Friday, August 7, 2009

Hunters of the Lakeshore Skies

There was no choice but to take the following two pictures while this dragonfly was on the wing, because, much like the large darners, these guys fly and fly and fly ... This one seemed to prefer patrolling back and forth along the margin of the lake, staying a couple of feet above the water where there were no emergent plants. I expect to get a better photo in the near future as these dragonflies are very curious, stopping to hover in one place for a few seconds while looking me over (maybe wondering if I'm edible?)

The colors and shape of the wings are clear enough to identify this as a Wandering Glider (Pantala flavescens), having the reputation of being the most widely distributed dragonfly in the world. As their name suggests Wandering gliders are migratory and I don't see them every year.

Rather than staying on the wing for long periods like darners, dragonflies such as the skimmers below usually prefer to sit on a favourite perch, darting out to snatch smaller insects that happen to fly past.

Slaty Skimmer (Libellula incesta), male

Twelve-spotted Skimmer (Libellula pulchella), male

Left: Widow Skimmer (Libellula luctuosa), male
Right: Eastern Pondhawk (Erythemis simplicicollis), female

Widow Skimmers are gregarious and tame. They don't startle easily, making them good subjects for beginners to photograph. This female Widow Skimmer didn't mind posing for a mug shot.

An Eastern Pondhawk (Erythemis simplicicollis) eating dinner. I've found that dragonflies seem to pay less attention to their surroundings when they are busy chowing down, and this is a good time to sneak up on them for a close shot. This is a young male, some green is still visible on his thorax. As he ages the pale blue pruinosity typical of the adult males will cover his entire body.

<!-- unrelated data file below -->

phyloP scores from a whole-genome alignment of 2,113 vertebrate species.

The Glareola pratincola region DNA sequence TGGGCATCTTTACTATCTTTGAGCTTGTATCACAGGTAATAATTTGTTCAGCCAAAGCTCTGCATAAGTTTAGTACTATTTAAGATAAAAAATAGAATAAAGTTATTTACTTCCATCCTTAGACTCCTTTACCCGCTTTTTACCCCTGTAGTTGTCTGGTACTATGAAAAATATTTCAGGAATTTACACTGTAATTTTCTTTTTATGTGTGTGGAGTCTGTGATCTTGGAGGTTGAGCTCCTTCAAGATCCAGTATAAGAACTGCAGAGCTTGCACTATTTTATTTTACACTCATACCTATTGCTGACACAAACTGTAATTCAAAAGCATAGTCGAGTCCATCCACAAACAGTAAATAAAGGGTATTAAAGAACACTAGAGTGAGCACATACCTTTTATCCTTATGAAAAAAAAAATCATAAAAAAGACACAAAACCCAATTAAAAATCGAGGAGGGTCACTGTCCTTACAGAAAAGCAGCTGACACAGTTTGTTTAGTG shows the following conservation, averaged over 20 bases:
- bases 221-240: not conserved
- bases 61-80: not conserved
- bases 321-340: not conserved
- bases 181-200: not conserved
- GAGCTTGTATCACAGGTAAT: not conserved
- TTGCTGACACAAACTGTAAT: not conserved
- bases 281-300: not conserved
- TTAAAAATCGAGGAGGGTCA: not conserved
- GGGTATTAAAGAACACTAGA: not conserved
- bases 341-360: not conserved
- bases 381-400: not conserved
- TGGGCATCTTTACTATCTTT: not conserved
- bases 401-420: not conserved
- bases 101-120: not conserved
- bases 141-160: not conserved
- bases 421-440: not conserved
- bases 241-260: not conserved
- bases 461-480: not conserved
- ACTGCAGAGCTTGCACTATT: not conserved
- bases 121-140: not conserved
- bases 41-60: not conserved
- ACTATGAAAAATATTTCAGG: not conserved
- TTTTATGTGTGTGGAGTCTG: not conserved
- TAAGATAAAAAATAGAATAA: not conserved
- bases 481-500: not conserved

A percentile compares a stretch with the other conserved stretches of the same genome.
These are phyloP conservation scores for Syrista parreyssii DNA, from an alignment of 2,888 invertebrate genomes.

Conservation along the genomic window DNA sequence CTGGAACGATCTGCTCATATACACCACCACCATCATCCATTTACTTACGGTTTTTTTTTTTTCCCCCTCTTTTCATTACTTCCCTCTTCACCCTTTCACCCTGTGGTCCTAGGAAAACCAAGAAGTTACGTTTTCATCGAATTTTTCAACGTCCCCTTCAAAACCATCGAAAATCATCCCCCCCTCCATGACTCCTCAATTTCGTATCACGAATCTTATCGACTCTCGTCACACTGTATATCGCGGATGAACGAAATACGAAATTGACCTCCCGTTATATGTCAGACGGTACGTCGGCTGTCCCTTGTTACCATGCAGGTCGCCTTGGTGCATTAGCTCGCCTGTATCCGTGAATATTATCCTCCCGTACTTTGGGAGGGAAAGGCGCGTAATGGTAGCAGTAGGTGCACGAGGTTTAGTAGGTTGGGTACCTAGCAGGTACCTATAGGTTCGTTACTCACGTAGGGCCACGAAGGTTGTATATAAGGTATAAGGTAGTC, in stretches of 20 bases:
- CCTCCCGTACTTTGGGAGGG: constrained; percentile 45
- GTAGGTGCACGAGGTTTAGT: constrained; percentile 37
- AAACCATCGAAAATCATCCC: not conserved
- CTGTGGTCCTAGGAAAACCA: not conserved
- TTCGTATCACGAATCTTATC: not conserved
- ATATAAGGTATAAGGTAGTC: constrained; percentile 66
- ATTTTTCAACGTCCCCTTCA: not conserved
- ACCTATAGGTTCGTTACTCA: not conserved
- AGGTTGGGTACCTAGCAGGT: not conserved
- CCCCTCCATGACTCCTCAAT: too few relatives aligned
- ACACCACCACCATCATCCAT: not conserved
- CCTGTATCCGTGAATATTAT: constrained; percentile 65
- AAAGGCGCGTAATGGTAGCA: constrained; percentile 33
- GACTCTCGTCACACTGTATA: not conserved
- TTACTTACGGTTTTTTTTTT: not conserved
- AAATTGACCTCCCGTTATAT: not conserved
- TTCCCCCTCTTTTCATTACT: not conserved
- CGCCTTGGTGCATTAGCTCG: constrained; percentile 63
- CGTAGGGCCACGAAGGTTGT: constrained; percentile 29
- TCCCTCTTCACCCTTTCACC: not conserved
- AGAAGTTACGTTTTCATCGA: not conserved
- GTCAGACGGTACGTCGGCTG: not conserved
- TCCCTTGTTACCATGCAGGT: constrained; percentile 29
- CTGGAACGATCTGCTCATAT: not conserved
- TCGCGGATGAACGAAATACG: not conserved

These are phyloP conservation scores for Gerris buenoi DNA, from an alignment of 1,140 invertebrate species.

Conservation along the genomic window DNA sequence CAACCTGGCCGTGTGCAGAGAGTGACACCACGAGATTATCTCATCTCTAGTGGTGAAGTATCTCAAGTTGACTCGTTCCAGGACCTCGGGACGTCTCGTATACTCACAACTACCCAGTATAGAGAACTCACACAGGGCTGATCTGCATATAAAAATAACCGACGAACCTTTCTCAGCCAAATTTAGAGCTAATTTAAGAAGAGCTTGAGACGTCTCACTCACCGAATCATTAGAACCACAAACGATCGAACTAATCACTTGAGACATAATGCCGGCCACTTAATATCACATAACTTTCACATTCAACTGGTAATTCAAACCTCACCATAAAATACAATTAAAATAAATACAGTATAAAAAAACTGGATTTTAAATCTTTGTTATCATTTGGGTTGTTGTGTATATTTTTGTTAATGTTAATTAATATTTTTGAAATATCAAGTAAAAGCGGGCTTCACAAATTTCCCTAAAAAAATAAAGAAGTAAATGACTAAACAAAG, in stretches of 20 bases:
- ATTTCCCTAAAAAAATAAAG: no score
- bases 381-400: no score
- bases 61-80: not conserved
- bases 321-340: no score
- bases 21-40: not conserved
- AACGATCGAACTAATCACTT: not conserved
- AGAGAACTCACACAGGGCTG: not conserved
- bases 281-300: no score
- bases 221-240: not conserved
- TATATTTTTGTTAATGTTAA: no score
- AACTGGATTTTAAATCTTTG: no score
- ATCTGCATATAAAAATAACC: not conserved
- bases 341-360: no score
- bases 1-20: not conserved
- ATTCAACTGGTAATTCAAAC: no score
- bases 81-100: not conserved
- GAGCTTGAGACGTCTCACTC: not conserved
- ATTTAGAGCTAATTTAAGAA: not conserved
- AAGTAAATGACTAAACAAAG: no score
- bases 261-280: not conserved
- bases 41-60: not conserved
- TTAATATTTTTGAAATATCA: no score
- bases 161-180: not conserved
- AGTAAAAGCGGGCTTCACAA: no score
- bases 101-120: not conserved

An even younger male, he's only developed a bloom on his abdomen.

Damselflies and dragonflies belong to the order Odonata, which means "toothed jaws". This female Tule Bluet (Enallagma carunculatum) is eating what appears to be a small whirligig beetle. The beetle's hard exterior wings aren't much defense against the damselfly's natural cutlery.

A female Powdered Dancer (Argia moesta) consuming its prey.

When dragonflies aren't hunting and eating they're busy starting the next generation. The following two photos are mating pairs of Halloween Pennants (Celithemis eponina) in the wheel position. Much like their table manners, there's no civility or consideration when it comes to dragonfly love ... the female's eyes and head may end up getting gouged and punctured by the male's claspers. While this may seem terrible from our human perspective, evolution is all about whatever works to perpetuate the species and according to the fossil record dragonflies have been around for a few hundred million years.

Mating White-faced Meadowhawks (Sympetrum obtrusum)

As often as not, the hunter becomes the hunted; this is a Robber Fly having a bluet for lunch. Robber flies are in turn pursued by the damselflies larger odonate cousins. Robber flies and dragonflies lead similar lives and exploit related niches in the ecosystem. Although a true fly possessing only one pair of wings, note how the robber fly's appearance ... the large compound eyes, hairy basket-like legs, and long wings and abdomen ... tends resemble that of a dragonfly. Now that's evolution in action.